Pakistan plot to overthrow government, says PM Gilani

Yousuf Raza Gilani (5 December 2011)
Image caption Prime Minister Yousuf Raza Gilani: 'There can be no state within a state'

Conspirators are plotting to bring down Pakistan's civilian government, Prime Minister Yousuf Raza Gilani has said.

Without specifically blaming the military, he said it was accountable to parliament and no institution could be a state within a state.

His government is struggling with a memo scandal that has forced the resignation of the Pakistani ambassador to the US and threatens the president.

The leaked memo allegedly asked for US help to prevent a military takeover.

Correspondents are describing Mr Gilani's tirade as an unprecedented attack by a civilian leader on Pakistan's powerful military.

"I want to make it clear today that conspiracies are being hatched here to pack up the elected government," the prime minister said in a speech at the National Arts Gallery in Islamabad.

"But we will continue to fight for the rights of people of Pakistan whether or not we remain in the government."

Later, in parliament, he said: "There can't be a state within the state. They have to be answerable to this parliament."

The BBC's M Ilyas Khan in Islamabad says there has always been an impression in Pakistan that the powerful military and its intelligence services are a state within the state.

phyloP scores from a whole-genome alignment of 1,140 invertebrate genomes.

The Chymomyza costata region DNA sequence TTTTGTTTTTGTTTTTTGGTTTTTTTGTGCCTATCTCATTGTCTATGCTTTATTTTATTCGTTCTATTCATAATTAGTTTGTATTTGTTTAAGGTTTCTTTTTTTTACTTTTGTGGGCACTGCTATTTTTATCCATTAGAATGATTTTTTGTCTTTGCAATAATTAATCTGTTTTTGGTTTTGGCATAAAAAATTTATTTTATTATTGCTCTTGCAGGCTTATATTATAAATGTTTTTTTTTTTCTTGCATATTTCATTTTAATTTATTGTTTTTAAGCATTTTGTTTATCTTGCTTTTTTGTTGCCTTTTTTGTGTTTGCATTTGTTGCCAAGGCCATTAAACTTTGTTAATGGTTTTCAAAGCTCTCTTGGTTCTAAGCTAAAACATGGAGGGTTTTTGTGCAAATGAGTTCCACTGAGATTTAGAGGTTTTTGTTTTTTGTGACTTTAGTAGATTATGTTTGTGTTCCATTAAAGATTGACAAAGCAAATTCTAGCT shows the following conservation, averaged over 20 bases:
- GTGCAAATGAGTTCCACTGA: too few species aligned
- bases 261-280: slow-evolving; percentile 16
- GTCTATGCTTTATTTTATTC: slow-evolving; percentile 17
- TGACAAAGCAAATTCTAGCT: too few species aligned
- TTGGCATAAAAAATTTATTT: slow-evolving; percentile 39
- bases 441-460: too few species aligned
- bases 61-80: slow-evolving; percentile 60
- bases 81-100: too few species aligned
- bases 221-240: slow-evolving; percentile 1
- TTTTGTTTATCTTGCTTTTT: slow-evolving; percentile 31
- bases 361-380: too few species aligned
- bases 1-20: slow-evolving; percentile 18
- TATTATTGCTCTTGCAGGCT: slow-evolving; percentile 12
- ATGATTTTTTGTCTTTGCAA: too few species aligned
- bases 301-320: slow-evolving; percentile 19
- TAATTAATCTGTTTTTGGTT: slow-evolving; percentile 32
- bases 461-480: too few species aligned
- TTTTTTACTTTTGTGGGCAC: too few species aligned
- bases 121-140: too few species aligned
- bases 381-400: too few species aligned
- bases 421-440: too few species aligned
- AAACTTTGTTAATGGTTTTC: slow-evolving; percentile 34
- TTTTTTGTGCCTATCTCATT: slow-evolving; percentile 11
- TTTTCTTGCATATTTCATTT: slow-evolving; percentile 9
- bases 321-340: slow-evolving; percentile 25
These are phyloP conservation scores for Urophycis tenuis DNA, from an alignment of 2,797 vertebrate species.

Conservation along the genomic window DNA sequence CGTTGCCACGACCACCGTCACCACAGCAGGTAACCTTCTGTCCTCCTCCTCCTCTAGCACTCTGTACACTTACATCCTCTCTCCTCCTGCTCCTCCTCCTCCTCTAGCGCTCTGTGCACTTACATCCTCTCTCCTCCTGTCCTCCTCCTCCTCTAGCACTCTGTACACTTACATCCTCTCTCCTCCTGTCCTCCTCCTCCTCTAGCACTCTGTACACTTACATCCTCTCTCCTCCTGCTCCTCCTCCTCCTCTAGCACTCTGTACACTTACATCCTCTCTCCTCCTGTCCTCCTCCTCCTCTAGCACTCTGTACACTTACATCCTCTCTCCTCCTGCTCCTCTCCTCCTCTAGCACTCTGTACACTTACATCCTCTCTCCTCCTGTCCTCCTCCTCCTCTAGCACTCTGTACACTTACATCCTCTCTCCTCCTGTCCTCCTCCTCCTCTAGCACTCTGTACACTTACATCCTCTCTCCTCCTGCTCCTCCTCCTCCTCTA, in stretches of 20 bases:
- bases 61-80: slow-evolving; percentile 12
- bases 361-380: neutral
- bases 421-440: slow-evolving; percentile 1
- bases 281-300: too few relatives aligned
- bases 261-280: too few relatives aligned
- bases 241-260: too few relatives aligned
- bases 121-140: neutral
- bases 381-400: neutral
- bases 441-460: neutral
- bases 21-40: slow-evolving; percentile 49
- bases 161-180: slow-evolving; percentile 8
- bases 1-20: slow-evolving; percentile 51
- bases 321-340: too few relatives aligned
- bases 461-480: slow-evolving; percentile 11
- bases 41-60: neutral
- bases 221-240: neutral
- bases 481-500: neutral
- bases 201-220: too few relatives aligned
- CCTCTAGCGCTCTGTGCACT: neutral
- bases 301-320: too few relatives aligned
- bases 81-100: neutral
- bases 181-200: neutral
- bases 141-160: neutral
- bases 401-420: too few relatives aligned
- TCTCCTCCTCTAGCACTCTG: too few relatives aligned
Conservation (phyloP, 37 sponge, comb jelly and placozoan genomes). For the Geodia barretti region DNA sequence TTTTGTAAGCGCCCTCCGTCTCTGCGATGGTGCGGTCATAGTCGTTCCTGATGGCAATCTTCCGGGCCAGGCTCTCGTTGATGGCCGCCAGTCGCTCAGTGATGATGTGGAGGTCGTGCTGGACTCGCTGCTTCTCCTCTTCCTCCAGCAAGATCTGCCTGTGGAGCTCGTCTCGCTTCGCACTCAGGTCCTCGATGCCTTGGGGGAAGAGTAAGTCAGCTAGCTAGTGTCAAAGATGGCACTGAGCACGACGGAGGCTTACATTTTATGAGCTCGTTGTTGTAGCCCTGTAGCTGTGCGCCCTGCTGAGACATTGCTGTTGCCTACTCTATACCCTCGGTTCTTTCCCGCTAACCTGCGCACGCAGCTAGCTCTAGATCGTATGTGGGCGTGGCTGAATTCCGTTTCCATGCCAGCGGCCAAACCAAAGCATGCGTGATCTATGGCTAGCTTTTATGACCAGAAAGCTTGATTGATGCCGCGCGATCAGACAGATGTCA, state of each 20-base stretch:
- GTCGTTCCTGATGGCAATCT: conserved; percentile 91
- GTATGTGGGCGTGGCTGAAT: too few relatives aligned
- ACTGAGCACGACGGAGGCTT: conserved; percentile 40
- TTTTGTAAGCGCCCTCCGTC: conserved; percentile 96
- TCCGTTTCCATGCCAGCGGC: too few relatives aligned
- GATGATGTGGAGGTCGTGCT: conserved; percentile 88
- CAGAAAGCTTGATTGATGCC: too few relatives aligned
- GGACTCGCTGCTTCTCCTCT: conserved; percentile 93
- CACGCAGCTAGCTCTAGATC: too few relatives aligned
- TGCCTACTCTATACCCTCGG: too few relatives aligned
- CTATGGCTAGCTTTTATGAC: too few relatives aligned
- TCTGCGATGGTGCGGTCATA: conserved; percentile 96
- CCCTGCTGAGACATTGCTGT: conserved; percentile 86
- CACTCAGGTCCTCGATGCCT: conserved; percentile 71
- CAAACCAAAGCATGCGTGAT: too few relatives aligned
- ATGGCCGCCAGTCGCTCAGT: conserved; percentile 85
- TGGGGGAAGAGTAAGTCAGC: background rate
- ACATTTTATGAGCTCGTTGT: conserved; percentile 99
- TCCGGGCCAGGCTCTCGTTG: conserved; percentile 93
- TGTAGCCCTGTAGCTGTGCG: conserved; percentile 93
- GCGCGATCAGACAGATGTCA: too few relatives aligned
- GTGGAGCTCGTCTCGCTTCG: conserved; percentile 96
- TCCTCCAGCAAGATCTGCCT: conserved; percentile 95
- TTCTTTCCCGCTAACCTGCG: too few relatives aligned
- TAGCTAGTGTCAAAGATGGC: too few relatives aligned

But successive military and civilian rulers have kept up the appearance that the military is a subordinate institution of the state. Mr Gilani's defiant comments and tough language throw the issue open to debate, our correspondent says.

Bin Laden raid

Pakistan's President, Asif Ali Zardari, has recently returned to the country after seeking medical treatment in Dubai. The 56-year-old denies any role in the memo.

His illness and the scandal surrounding the memo have led to speculation that he might be forced out of office.

Pakistan's Supreme Court has opened a hearing into the memo and demanded a reply from the president.

Tensions are high between the civilian government, which has ruled since elections in February 2008, and Pakistan's powerful military and intelligence services, after US forces killed Osama Bin Laden in Abbottabad in May. The army was not told about the raid in advance.

Mr Gilani also referred to the controversy over the late al-Qaeda leader, querying how he had managed to get into Pakistan and live there for six years apparently undetected.

He reminded parliament that his government had given "solid support" to the army and its intelligence agency, the ISI, following the raid, which deeply embarrassed the military.

A strike by Nato forces on a Pakistani border post in November killed 24 Pakistani soldiers. This has caused outrage in Pakistan and made it more difficult for the civilian government to defend its policy of co-operation with the United States.

The army has ruled Pakistan for much of its history and has carried out three coups.

Some analysts have speculated that the "memogate" affair is a conspiracy by the army to embarrass the government.

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